Fifty years ago there was a large children’s orphanage known as Hillfoot Farm, located at Dempsey’s Corner. A large number of children were brought out from Scotland and cared for here by Miss Emma M. Stirling, a Scotch philanthropist. These young people were educated and given a splendid training, the girls in housekeeping and the boys in farming, lumbering and milling. When possible foster homes or positions were found for them. Many of those who went out from this orphanage are located in various parts of Nova Scotia and the United States.

Mr. John Hodge, who makes his home when in Nova Scotia, with Mr. and Mrs. G. D. Cox, Weston, was brought out from Scotland in 1886, and after leaving the home became a telegrapher with the New York, New Haven and Hartford Railway. He is now enjoying a pension after thirty-six years service.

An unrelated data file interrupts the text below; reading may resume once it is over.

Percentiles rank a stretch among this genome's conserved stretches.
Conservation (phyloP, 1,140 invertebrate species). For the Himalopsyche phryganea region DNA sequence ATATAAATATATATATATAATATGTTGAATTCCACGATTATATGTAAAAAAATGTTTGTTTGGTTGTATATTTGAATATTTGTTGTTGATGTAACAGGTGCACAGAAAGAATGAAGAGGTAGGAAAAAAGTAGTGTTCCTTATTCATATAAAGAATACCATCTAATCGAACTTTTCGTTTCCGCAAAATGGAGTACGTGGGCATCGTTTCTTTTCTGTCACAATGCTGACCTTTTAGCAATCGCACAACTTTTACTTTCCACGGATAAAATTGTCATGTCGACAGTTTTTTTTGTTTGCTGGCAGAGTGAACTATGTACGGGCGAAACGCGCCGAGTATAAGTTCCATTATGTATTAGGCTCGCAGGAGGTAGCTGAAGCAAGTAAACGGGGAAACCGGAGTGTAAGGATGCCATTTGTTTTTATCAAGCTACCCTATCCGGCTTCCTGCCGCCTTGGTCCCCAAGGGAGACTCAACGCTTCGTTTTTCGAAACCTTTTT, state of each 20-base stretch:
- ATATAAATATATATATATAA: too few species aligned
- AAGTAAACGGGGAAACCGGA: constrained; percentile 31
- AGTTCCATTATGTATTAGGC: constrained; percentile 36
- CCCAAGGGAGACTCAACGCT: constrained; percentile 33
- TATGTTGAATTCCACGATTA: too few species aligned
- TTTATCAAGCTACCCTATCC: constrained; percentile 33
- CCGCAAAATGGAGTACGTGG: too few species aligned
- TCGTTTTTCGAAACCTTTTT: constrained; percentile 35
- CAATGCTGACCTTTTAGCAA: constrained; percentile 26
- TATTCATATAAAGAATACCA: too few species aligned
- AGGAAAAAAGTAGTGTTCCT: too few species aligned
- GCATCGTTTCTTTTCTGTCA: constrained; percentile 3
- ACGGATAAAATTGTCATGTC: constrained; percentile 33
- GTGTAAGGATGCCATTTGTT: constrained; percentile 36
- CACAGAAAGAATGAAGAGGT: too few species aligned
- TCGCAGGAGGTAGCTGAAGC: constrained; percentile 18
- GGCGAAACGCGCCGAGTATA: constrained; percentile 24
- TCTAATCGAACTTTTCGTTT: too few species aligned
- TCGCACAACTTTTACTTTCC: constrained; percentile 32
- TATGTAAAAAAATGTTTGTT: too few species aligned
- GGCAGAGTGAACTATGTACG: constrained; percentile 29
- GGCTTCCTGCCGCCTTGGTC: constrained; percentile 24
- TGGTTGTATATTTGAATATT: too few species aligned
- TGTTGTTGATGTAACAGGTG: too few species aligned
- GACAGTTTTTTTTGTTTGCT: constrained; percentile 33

Mr. Hodge has supplied us with some interesting information about this orphanage, which was a model of industry. The farm, including the woodlot, was about six hundred and fifty acres in extent, and all kinds of crops were grown on it. Apple orchards were set out as well as a number of pear, peach, plum and cherry trees. Besides a quantity of small fruits were planted.

The farm buildings were in advance of their times in conveniences. Besides the large barn there were a piggery, sheep house and poultry house, all of which were kept scrupulously clean. There was a herd of fifty head of registered Ayrshire cattle as well as forty hogs (Berkshires), two hundred sheep, twelve horses and a pair of oxen. Beef, pork and lamb were sold on the market.